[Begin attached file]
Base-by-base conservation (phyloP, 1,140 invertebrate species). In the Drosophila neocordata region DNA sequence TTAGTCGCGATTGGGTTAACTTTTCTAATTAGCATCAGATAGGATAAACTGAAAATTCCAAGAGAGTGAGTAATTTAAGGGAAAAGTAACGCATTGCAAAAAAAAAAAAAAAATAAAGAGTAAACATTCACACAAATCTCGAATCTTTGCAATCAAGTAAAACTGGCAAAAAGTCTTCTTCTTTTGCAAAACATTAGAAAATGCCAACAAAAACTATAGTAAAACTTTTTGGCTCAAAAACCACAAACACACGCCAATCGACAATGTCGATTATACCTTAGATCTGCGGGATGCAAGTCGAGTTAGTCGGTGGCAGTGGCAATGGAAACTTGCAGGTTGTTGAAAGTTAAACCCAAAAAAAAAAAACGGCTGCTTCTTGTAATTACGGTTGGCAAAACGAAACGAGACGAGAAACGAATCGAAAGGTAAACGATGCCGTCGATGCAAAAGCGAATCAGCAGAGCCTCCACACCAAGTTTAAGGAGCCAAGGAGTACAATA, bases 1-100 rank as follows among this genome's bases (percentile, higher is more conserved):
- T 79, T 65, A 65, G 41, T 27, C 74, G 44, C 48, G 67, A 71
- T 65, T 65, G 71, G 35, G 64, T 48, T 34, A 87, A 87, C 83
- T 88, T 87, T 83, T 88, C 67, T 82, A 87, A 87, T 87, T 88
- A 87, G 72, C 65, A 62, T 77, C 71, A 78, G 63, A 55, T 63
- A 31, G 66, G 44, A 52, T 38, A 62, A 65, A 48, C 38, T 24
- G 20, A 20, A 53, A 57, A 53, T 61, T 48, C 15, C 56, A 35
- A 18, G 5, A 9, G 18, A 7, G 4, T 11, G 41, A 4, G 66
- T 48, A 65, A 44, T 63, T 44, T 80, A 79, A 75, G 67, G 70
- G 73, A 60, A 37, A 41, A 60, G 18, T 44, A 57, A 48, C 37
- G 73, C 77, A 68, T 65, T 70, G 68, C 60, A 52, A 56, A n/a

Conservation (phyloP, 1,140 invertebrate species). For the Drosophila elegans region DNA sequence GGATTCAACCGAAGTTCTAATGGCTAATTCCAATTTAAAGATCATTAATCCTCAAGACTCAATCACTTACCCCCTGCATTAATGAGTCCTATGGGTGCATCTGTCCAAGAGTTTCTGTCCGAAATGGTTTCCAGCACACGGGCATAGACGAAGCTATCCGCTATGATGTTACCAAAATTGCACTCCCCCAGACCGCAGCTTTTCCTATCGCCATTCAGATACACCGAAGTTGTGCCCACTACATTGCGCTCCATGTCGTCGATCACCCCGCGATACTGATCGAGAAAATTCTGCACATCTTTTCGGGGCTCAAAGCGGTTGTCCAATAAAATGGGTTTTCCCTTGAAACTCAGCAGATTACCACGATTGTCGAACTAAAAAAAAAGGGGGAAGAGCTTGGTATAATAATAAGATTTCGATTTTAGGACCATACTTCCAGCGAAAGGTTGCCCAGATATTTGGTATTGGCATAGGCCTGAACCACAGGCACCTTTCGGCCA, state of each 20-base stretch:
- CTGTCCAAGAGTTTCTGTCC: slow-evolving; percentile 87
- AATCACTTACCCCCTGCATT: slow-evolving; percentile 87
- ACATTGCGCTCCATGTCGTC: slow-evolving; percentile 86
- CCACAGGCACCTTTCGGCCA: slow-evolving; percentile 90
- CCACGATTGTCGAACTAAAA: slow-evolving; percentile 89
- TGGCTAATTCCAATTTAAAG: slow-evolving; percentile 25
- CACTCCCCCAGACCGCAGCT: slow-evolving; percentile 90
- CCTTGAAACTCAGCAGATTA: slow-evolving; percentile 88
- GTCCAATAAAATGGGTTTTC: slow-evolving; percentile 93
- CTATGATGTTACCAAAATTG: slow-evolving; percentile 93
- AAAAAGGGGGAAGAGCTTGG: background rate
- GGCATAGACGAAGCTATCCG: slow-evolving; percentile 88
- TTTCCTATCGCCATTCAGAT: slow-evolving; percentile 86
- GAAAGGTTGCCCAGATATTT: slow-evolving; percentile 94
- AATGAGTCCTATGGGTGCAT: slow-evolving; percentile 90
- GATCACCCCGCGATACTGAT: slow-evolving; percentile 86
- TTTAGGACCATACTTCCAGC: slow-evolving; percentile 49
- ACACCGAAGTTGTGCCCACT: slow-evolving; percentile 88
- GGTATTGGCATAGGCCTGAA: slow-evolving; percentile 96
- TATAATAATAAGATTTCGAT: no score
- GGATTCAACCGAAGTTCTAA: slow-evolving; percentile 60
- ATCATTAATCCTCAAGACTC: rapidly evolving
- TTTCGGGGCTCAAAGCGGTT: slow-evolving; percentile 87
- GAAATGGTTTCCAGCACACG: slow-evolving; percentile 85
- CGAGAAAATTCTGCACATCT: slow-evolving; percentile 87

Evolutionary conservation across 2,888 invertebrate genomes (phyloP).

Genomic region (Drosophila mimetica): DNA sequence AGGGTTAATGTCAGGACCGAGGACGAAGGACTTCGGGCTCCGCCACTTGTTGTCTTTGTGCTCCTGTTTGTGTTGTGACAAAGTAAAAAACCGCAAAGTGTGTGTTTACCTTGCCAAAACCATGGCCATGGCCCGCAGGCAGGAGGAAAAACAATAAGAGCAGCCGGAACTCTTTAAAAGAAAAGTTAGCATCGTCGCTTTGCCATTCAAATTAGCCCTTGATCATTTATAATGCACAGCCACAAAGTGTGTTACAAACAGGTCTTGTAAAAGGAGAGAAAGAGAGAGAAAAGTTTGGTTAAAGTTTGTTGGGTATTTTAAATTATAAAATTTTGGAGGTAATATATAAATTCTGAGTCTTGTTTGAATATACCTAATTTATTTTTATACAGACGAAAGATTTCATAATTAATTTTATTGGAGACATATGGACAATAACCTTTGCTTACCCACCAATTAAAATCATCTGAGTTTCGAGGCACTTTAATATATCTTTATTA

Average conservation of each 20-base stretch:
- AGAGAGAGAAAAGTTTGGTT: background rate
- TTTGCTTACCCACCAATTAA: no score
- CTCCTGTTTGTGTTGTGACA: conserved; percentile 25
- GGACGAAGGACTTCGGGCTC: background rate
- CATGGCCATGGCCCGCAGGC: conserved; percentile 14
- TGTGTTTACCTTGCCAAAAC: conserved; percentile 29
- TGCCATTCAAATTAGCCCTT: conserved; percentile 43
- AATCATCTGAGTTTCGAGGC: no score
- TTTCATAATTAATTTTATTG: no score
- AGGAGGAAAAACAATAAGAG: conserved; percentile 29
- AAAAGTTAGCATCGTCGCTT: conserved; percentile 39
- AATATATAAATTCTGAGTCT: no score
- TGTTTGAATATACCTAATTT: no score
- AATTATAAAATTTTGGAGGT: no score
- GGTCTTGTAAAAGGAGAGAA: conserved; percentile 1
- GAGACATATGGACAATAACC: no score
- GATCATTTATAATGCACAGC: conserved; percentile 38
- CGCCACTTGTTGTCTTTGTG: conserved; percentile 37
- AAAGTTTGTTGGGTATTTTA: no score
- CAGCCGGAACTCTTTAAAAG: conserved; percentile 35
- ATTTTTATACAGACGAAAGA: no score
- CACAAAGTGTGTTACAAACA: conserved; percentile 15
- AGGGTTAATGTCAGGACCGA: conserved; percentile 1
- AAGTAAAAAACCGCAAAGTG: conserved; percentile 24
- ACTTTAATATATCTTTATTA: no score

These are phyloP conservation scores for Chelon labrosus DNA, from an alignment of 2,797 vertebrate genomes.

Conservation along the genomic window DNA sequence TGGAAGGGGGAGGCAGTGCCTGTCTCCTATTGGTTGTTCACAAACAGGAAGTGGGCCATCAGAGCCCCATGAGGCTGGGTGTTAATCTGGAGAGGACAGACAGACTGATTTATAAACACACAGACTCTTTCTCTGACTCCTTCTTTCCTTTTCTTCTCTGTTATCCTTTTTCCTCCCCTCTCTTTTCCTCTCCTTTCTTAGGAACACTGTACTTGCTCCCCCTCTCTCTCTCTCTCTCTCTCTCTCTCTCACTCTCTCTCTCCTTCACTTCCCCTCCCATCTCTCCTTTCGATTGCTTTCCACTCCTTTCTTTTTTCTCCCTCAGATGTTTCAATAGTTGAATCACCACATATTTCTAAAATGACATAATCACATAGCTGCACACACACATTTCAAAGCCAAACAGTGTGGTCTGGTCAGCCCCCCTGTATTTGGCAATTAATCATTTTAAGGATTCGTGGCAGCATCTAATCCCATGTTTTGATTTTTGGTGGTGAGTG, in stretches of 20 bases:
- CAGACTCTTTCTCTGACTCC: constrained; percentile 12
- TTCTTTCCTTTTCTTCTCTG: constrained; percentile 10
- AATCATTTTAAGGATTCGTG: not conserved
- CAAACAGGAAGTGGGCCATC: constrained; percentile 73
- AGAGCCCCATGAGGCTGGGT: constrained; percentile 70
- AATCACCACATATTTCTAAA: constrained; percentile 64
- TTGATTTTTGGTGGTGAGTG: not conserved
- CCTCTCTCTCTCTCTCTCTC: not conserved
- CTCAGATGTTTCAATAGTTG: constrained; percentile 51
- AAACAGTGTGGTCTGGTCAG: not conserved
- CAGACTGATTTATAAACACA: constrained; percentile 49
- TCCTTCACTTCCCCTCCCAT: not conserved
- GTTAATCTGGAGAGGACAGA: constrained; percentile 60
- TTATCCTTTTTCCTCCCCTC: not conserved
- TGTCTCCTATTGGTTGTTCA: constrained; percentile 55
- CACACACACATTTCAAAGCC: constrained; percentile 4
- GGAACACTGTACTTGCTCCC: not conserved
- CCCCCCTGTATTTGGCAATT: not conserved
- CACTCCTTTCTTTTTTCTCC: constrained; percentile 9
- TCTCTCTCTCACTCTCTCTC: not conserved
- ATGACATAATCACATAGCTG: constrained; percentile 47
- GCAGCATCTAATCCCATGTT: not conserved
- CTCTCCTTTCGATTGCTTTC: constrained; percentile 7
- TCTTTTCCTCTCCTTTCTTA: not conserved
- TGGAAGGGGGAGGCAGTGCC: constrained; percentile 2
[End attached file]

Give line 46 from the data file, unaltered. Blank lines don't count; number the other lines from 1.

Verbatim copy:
- TGTGTTTACCTTGCCAAAAC: conserved; percentile 29